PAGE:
Carlos A. Angel,1
Yi-Cheng Hsieh,2 and
James E. Schoelz1
1Division of Plant Sciences, University of Missouri, Columbia, MO 65211, U.S.A.; 2Department of Plant Pathology and Microbiology, Texas A&M University, College Station, TX 77843, U.S.A.
Go to article:
Accepted 25 September 2010.
We have used an agroinfiltration assay for a comparative study of the roles of tombusvirus P22 and P19 proteins in elicitation of hypersensitive response (HR)-like necrosis and the role of P19 in silencing suppression in Nicotiana species. The advantage of agroinfiltration rather than expression in plant virus vectors is that putative viral avirulence proteins can be evaluated in isolation, eliminating the possibility of synergistic effects with other viral proteins. We found that tombusvirus P22 and P19 proteins elicited HR-like necrosis in certain Nicotiana species but, also, that Nicotiana species could recognize subtle differences in sequence between these proteins. Furthermore, Nicotiana species that responded with systemic necrosis to virion inoculations responded to agroinfiltration of tombusvirus P19 with a very weak and delayed necrosis, indicating that the rapid HR-like necrosis was associated with putative resistance genes and a plant defense response that limited the spread of the virus. Tombusvirus P19 proteins also appeared to differ in their effectiveness as silencing suppressors; in our assay, the P19 proteins of Cymbidium ringspot virus and Tomato bushy stunt virus were stronger silencing suppressors than Cucumber necrosis virus P20. Finally, we show that agroinfiltration can be used to track the presence of putative plant resistance genes in Nicotiana species that target either tombusvirus P19 or P22.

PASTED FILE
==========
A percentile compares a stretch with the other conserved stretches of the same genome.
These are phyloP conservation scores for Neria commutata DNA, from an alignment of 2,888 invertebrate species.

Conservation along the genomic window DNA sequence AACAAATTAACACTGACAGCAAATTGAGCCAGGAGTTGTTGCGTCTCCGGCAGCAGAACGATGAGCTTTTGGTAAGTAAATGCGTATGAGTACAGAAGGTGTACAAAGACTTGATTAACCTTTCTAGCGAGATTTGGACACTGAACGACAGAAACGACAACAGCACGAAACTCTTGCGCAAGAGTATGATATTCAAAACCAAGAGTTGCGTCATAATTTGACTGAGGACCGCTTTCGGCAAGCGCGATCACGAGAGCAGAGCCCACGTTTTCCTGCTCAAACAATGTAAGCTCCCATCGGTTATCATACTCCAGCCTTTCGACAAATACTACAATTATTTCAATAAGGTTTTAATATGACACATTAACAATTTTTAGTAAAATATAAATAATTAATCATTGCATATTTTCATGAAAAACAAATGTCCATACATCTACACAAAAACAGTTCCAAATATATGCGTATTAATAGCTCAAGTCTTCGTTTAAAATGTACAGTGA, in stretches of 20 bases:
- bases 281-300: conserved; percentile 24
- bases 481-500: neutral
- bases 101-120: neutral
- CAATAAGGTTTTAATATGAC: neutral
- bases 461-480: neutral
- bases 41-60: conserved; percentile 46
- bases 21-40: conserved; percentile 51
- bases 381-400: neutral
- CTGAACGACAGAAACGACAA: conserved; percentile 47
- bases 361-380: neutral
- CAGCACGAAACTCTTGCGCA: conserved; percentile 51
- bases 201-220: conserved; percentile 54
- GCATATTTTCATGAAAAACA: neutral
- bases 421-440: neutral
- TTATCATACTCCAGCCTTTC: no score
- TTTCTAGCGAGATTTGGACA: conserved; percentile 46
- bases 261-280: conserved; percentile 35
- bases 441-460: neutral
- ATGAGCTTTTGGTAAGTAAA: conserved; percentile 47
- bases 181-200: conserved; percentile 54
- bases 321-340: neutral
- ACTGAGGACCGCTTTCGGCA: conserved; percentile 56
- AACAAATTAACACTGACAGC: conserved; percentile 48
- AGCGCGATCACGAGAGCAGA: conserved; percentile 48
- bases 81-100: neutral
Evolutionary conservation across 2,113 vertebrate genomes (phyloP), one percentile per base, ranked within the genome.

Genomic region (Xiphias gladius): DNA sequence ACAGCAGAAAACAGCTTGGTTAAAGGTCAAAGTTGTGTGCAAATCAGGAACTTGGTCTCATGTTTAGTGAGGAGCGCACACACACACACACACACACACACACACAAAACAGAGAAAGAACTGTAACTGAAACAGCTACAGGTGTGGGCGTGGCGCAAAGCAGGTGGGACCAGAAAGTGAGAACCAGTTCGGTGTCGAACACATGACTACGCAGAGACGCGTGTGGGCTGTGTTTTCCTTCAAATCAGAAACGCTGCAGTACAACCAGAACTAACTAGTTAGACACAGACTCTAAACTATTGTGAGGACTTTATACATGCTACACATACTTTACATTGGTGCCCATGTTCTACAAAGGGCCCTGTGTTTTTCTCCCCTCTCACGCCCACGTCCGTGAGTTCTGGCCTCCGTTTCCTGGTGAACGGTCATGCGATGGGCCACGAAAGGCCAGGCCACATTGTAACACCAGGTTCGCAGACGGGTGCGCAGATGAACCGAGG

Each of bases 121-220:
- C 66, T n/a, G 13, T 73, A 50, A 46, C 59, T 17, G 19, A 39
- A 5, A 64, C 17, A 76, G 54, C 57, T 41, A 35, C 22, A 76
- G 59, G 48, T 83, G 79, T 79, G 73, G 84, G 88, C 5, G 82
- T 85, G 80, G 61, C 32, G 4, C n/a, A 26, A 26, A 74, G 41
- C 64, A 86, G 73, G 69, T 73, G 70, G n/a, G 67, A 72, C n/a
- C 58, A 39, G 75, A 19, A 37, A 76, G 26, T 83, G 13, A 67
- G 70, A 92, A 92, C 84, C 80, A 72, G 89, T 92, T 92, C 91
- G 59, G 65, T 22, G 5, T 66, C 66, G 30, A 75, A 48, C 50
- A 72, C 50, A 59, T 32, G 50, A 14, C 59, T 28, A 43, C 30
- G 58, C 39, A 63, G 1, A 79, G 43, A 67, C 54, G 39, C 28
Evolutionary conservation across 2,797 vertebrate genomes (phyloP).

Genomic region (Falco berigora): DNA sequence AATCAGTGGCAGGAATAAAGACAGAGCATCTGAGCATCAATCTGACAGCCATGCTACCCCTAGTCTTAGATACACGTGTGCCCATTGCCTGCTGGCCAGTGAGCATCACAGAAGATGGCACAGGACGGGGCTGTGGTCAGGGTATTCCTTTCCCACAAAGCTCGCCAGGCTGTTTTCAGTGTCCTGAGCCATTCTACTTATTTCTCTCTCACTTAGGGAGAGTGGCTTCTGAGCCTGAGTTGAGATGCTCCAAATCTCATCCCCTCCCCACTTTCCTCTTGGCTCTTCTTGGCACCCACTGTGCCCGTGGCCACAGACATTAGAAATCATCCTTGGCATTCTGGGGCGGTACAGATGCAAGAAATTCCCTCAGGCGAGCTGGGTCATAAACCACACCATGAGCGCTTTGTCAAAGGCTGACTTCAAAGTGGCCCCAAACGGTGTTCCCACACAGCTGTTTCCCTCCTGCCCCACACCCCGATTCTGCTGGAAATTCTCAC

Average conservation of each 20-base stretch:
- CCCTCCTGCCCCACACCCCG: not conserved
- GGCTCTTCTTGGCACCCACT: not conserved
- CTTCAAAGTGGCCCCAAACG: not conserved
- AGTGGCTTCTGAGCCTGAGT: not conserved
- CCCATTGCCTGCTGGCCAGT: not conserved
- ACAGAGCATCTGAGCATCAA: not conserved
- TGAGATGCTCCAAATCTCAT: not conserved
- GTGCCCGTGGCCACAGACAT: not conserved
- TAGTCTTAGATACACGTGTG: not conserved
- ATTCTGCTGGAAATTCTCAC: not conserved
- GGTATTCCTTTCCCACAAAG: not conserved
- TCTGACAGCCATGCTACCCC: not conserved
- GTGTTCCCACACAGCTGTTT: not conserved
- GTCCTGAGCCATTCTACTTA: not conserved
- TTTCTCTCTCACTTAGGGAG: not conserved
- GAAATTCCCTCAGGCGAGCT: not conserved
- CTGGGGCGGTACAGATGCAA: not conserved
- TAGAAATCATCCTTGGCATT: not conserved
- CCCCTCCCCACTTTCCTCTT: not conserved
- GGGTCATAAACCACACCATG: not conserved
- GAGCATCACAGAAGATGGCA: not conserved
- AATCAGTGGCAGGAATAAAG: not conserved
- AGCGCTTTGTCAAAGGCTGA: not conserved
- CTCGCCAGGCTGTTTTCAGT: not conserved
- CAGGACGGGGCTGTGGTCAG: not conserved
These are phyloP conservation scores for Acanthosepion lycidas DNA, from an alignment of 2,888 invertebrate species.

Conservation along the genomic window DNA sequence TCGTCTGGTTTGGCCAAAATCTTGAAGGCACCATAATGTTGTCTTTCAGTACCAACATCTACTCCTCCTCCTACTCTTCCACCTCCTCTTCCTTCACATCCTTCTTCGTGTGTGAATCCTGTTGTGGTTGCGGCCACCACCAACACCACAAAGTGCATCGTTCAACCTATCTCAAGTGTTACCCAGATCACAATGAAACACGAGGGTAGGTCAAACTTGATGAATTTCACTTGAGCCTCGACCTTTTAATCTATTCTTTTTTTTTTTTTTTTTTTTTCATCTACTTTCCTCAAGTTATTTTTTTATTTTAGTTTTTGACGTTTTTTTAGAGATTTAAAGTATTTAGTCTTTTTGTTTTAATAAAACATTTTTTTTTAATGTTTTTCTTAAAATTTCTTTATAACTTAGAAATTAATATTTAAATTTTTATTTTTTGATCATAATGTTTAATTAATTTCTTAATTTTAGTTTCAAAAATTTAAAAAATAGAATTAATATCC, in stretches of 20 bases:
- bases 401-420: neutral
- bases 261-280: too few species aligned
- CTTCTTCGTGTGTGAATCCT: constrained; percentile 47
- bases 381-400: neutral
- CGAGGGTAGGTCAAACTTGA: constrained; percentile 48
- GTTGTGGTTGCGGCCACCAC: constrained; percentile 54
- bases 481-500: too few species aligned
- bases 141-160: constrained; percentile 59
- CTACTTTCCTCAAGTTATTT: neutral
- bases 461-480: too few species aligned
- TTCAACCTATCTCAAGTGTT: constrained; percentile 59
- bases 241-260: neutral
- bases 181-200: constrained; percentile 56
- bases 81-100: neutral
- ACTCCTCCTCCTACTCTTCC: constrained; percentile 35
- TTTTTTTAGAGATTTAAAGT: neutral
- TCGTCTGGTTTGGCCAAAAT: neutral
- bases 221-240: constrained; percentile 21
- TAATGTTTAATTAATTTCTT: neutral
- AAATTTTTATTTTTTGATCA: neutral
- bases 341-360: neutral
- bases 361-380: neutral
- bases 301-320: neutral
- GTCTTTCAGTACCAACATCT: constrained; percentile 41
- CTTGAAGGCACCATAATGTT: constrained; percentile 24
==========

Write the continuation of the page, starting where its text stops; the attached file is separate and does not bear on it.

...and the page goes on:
© 2011 The American Phytopathological Society